See what makes us different ...
|Baby Boomer||Generation Y|
Cheryl Senko, Baby Boomer
Who do you trust the most? My family. Growing up, my parents; now, my husband and children.
What is the best decision you have ever made? To build a career in the automotive collision industry. I was in a bad place in 1989 when I joined my first collision center (lost my first husband, lost my house) and once I started working in the industry, everything turned around and I was embraced by the family that I worked for.
Best book you’ve ever read? “Daring Greatly” by Brene Brown. I try to dare greatly every day.
How did you get into the automotive service business? I joined a family-owned auto body shop in 1989 and then went to work for an auto paint manufacturer a few years later that paid for me to go to college. I’m happy to be working for a family-owned collision center again, and using everything I learned over the past 20 years to help the industry.
Is there a professional goal you’re striving for that you’d like to share with us? I really enjoy helping other auto body shops and industry partners understand and utilize social media to reach their marketing and communication goals.
What do you drive? 2006 Toyota Corolla
If you had a free weekend by yourself, what would you do? Enjoy a getaway with my family, including a little spa time for mom.
What piece of advice would you give a young person who is graduating from high school today? To never stop learning; knowledge will differentiate you – and to work hard. Not enough people are willing to work hard and give it their all.
If you could change one thing about the field in which you work, what would it be? I would like to see more minorities and women take advantage of our great industry.
What is one electronic gadget that you cannot live without? My laptop. It’s how I stay in touch with the world and excel at my job.
Speaking on behalf of your generation, how do you see the future of the industry? Extremely bright. There are no more resilient and creative people than those in the automotive aftermarket. We stick together, help each other and are willing to work hard to accomplish our goals.
Adam Kapis, Generation Y
Who do you trust the most? Aside from myself, I trust my best friend, Scott.
What is the best decision you have ever made? The best decision I have made (thus far) has been deciding to “not sweat the small stuff.” I realize that when I feel like complaining or feeling down about something, that in reality, it’s not really that big of a deal. This has eliminated quite a bit of unneeded stress.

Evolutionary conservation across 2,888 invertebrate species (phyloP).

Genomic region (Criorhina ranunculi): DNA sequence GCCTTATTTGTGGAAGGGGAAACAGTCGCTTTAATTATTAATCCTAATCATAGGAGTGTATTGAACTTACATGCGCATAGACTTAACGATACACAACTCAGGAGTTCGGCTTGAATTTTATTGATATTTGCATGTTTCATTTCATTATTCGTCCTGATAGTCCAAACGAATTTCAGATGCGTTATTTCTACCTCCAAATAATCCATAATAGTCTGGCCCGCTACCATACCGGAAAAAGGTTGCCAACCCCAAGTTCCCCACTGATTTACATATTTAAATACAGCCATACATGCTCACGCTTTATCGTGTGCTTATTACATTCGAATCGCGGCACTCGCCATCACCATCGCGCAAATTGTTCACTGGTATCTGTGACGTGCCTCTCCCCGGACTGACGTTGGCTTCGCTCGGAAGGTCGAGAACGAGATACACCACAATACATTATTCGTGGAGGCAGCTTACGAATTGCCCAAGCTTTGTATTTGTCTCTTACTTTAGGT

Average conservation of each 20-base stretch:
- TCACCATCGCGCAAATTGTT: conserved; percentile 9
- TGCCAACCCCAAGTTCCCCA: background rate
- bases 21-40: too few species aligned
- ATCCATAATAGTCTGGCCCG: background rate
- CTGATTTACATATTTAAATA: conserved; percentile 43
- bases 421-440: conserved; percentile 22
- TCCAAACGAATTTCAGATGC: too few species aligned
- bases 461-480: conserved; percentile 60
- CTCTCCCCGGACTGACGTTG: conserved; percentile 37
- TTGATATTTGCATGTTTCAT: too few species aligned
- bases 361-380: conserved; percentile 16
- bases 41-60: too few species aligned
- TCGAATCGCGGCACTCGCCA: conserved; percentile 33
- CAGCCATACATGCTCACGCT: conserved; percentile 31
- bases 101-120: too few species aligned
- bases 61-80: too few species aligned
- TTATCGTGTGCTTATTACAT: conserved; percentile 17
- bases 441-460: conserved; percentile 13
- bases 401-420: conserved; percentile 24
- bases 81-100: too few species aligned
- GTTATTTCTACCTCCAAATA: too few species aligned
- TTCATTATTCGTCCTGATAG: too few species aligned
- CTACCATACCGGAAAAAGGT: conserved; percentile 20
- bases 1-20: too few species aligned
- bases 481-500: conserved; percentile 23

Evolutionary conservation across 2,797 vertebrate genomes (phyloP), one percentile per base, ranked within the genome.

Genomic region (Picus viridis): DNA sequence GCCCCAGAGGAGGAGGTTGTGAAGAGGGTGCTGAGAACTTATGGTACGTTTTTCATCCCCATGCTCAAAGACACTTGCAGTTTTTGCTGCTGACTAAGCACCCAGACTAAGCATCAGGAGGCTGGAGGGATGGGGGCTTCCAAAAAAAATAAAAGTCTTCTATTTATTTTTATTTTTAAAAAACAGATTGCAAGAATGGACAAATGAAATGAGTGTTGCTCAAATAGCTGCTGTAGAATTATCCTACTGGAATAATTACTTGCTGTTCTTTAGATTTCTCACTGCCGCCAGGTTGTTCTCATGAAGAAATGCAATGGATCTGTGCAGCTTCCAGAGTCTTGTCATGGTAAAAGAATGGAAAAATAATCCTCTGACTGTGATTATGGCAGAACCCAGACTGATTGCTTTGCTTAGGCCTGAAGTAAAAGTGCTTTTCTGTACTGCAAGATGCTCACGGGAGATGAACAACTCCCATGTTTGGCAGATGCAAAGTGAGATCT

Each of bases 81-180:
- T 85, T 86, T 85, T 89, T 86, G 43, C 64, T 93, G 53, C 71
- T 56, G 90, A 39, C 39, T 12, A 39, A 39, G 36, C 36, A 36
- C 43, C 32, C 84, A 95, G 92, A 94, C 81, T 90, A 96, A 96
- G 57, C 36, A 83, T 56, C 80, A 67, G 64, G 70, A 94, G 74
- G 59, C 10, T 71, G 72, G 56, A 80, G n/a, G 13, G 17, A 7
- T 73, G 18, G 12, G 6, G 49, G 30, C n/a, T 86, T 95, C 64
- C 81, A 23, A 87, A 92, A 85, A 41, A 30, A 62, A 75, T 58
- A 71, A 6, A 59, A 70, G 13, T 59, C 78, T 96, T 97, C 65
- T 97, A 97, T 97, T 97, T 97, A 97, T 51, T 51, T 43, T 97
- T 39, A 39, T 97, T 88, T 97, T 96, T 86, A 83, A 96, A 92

Best book you’ve ever read? “Brave New World.”
How did you get into the automotive service business? I began at an auto parts store in Chardon 3 years ago as a delivery driver and have been learning more ever since. I feel it’s a great business to be a part of being that almost everyone relies on their vehicle each and every day and it’s a great feeling to know that I can contribute to something so “driven” (pun).
Is there a professional goal you’re striving for that you’d like to share with us? I have many goals, but if I had to choose one, it would be to provide value to my company. If I can leave my job knowing that I did that every day, then I know I am truly a part of something great.
What do you drive? I currently drive a 1997 Pontiac Sunfire. It’s a great car if you’re not a large male. I am a large male.
If you had a free weekend by yourself, what would you do? I would check my pulse, first. If I was truly alive, I would work out for an hour so (to feel accomplished) and then completely ruin that by ordering a pizza and watching my favorite TV shows.
What piece of advice would you give a young person who is graduating from high school today? First of all, I would say, “Congratulations, but why are you graduating from high school in February?” I would encourage them to explore furthering their education as it could only prove to be worthwhile.
If you could change one thing about the field in which you work, what would it be? I would say the only thing I would change is the negative stereotype that follows the automotive industry. Too many unfortunate situations/businesses allow poor customer service, which leads to poor expectations from the customer. I am proud to say that I am part of the exact opposite of that stereotype with this company, which is why I am excited to be a part of it.
What is one electronic gadget that you cannot live without? I would hate to think that I cannot “live” without a gadget, but I suppose if I’m ever connected to a respirator, that I would feel differently. In any other case, I love my Android phone. It is quite useful for looking up wanted information on the spot and is relatively simple to use. My favorite app, thus far, is SoundHound. Just incredible.
Speaking on behalf of your generation, how do you see the future of the industry? I can’t speak for my entire generation, but I see a continuous increase in technology, which will lead to fewer people working and more machines performing everyday transactions. We already experience this with automated customer service or even checking out at a grocery store. I truly hope the “pendulum” swings the other way, but I feel people in this generation are quite dependent on it and it will only multiply.
In future issues, we are inviting different generations from each shop (you don’t have to be related) to participate in the “Generationally Speaking” department. If you are interested, please send AutoInc. Editor Leona Dalavai Scott a quick note at firstname.lastname@example.org.